Alberobello and the Trulli

Apulia is the region in Southern Italy that occupies the heel of the peninsula. It is known for the dazzling blue sea of the Salento, the rugged white cliffs of the Gargano and the interior made of rolling hills and sun scorched plains scattered with olive groves, vineyards and masserie (the name of old farmhouses storing wine, olives and other produce that are a symbol of the Apulian countryside).

Roughly half way across the region lies the small town of Alberobello, home of the Trulli.

The Trulli, put simply enough are houses following building techniques straight out of a prehistoric fantasy world. This isn’t too far off from reality. These structures more than any other surviving edifice, resemble ancient greek tholòs, which were built as mausoleums with oriental influence. The difference between the Trulli and ruins in Greece or the near Orient is the fact that people still live in them to this day.

In reality the construction of the Trulli dates to much more recent times. More precisely in the 1500s when a local law started heavily taxing any new properties. Farmers who passed down the ancient knowledge of building sturdy conical buildings out of dry stone, where they would store wine, olives and other produce started to construct larger Trulli to live in.

These buildings made of a type of dry stone that is plentiful in the region, were easier to rapidly demolish in case of inspections. The circular layout of the houses was easier to build with the stones available, and the roofs were lined with beaten hay and darker stones often adorned with mystic symbols by the original builders, conferring an ancient enchantment to the eyes of the visitor.

Trulli marked with esoteric symbols,some of their meanings have been lost to the ages

Starting from the 17th century, the laws became more lax and the building of entire villages made in this particular fashion remained. This culminated in the construction of the Trullo Superiore a 14 mt high Trullo palace, the only with two floors, now converted into a museum. Nowadays, the central plaza which contains this king of Trulli holds international music concerts and events.

Trulli houses in Alberobello, Puglia, Italy

While the Trullo structure used to be visible in many villages around the Itria and Murgia valleys of central Apulia, the vast majority are now located in the Monti quarter of Alberobello where more than a 1000 Trulli remain and have made this small town one of the regions most visited locations.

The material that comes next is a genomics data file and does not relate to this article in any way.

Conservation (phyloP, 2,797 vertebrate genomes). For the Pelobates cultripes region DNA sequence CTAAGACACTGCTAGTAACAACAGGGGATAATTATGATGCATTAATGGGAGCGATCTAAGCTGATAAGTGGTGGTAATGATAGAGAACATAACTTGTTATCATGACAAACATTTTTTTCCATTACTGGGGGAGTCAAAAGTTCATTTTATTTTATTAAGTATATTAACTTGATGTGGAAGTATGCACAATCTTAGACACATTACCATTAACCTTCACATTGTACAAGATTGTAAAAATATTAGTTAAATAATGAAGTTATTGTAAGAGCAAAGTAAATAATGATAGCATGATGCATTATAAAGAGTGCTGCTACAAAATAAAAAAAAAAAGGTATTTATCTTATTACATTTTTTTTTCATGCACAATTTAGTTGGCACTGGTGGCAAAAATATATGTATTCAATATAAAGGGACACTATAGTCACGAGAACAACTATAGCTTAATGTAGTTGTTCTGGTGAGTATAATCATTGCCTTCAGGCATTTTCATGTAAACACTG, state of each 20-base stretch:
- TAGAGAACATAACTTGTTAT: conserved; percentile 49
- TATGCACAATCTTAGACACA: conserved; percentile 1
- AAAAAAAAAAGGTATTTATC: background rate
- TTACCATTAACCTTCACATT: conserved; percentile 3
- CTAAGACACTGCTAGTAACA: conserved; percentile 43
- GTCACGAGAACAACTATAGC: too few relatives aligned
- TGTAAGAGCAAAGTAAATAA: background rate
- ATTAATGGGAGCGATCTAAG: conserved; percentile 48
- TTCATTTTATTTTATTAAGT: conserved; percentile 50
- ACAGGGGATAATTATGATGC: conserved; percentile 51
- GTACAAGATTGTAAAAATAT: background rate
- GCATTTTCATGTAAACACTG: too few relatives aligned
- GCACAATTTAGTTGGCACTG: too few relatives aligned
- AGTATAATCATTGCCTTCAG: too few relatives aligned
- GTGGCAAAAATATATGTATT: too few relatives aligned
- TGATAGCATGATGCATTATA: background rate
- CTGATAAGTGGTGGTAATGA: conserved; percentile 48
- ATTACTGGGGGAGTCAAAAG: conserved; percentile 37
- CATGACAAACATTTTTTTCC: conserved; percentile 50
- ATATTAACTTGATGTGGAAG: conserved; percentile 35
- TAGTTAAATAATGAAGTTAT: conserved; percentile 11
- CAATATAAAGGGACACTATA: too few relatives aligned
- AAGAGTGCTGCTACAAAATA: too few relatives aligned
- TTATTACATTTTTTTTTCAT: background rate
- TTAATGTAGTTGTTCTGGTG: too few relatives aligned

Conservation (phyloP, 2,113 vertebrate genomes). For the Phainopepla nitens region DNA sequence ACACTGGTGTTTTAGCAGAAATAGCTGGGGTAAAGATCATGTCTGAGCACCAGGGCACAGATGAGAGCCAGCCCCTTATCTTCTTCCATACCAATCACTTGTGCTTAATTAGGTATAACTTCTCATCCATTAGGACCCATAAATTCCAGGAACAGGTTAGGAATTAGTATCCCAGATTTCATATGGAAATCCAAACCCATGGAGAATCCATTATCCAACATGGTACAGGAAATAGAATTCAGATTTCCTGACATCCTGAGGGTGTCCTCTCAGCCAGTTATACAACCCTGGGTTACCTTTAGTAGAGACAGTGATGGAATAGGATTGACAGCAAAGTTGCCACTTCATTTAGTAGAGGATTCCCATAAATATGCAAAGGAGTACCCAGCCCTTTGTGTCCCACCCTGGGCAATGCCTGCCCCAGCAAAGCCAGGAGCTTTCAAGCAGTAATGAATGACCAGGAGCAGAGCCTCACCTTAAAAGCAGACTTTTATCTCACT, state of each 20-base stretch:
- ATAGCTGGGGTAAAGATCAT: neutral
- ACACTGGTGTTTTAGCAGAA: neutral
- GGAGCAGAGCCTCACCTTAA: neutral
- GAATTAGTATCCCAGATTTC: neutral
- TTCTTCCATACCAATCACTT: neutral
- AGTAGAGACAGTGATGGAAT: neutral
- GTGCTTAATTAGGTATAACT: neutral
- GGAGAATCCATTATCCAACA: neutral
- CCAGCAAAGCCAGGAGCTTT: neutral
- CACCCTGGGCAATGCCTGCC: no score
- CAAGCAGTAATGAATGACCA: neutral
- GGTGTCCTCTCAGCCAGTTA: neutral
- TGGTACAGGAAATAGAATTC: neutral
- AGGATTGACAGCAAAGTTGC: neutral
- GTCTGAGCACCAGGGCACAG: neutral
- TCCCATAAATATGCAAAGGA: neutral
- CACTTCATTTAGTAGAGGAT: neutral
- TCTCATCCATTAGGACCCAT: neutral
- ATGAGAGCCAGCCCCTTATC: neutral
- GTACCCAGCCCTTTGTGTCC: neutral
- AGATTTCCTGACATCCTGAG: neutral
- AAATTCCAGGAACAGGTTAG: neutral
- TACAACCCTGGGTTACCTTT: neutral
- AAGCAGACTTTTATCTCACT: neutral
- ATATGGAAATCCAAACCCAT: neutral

Alberobello itself is a quaint town full of delightful slow food eateries, farmhouses transformed into bnbs, hostels and hotels. Easily reachable in train by Bari, the capital of Apulia. It is also close to some other stunning locations. In less than an hour one can reach the Gravine national park, sometimes called Italy’s answer to the Grand Canyon or visit nearby Altamura, famed as one of the culinary centres of the nation (especially concerning breads and local variations of pasta).

The Gravine national park
The famed Altamura DOP bread

Three pearls of the Salento region are less than a half hour drive away. Monopoli (no connection with the board game) is one of the most active ports in the region famous for the many masserie that surround the city. Polignano a Mare is one of the most visited and recognizable towns in all of southern Italy. Its old town perched on a jagged cliff jutting out on to the Adriatic. Obviously the beaches under both towns are out of this world.

Polignano a Mare, Puglia, Italy: Sunset at Cala Paura gulf with Bastione di Santo Stefano and Lama Monachile beach in background, Apulia, Italy, province of Bari
Polignano a Mare village on the rocks at sunset. Polignano a Mare, Apulia, Italy, province of Bari.

Lastly we have Ostuni, without a doubt the coup de grace, with it’s chalk white medieval buildings, churches and walls overlooking some of the most splendid beaches in the Mediterranean. The beach near Ostuni has won the “Bandiera Blu” denomination for beauty and cleanliness of its waters uninterrupted since 1988 making it by default the most sought after beach in Italy. Ostuni has been “colonized” by tourists (British and German especially have bought up swathes of real estate in recent years) but still has to be seen for it’s sheer beauty.

Ostuni white town skyline at sunset, Brindisi, Apulia southern Italy. Europe.

So visit Alberobello and be prepared to be mesmerized by the enigmatic and archaic Trulli and then get out and explore as much of the wonderful region of Apulia as possible. There are simply too many awesome spots to list here, so tune in with us again for a chart of the best beaches and localities of both the Salento and Gargano coasts.

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